Although they are vitally important to the whisky industry and wider spirits industry, grain distilleries rarely make headlines.
Yet, without them, the industry would shrink to a shadow of its former self.
Hence, the arrival of Scotland’s newest grain distillery has barely caused a ripple.
The cognoscenti tend to wax lyrical over malt whiskies, but ignore grain whiskies and distilleries, despite 80-90% of Scotch whiskies sold worldwide being blends containing 50-70% grain whisky.
One reason for this acclaim gap is, frankly, aesthetic. Most malt distilleries sit in attractive rural settings and have those eye-catching copper stills.
In contrast, grain distilleries are vast-output industrial plants which, to the untrained eye, could be oil refineries or chemical works.
Almost all single grains are – in contrast to malts – rather bland, hence few are ever bottled.
During the industry’s 1980s downturn, a score of distilleries were closed or mothballed, including the grain distilleries Cambus, Carsebridge, Caledonian, Dumbarton, Strathmore and Garnheath.
The handful of surviving grain distilleries included North British, Girvan, Invergordon, Strathclyde, Loch Lomond (which also distils malts), Cameronbridge near Leven and Port Dundas in Glasgow, though it was closed by Diageo in 2010, ironically the year French firm La Martiniquaise opened Starlaw/Glen Turner grain distillery at Bathgate.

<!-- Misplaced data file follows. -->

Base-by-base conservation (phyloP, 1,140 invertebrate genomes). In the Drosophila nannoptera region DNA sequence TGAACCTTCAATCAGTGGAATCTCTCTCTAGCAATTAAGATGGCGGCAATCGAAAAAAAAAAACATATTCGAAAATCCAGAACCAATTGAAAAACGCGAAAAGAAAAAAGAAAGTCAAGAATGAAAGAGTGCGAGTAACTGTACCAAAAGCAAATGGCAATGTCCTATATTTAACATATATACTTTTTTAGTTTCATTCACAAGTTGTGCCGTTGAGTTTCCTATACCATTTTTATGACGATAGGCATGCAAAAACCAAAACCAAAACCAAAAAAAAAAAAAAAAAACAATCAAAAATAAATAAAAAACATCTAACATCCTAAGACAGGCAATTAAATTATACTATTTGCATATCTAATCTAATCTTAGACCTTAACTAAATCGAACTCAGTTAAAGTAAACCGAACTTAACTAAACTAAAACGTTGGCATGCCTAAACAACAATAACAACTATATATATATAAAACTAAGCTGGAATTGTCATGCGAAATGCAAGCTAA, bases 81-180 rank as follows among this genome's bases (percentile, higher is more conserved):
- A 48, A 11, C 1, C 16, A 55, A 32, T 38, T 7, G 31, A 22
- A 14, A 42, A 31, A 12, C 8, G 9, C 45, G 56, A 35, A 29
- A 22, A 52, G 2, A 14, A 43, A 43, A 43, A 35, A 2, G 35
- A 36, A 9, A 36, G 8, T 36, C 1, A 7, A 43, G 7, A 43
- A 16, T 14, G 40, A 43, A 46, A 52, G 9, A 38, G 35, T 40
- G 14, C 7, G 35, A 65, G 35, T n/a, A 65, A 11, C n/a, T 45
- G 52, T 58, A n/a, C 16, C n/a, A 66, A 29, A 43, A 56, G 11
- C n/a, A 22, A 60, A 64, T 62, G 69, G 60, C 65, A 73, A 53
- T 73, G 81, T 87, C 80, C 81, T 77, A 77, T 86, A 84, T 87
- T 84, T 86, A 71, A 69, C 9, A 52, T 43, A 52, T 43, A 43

Grain distilleries use wheat (North British uses French maize) mixed with 20% high diastase barley to create the alcoholic wash, distilled around-the-clock in column or Coffey stills, producing strong (90%-plus) spirit.
Indeed, grain distilleries generally split their output into grain whisky, which is diluted and casked, and neutral spirit used to make gin, vodka and other drinks.
The craft gin explosion means demand for neutral spirit has surged, hence the need for more grain distillery capacity. This prompted Irish distiller John Teeling to sell off his
Cooley whisky distillery and build a vast new grain distillery to sell spirit to all comers.
It may also have spurred the Jackson family, who grow wheat and barley at Charlesfield near St Boswells, to open a big new on-site grain distillery, Scotland’s first for a decade, and probably the first-ever grain distillery in the Borders. It is a venture to which one can only wish every success.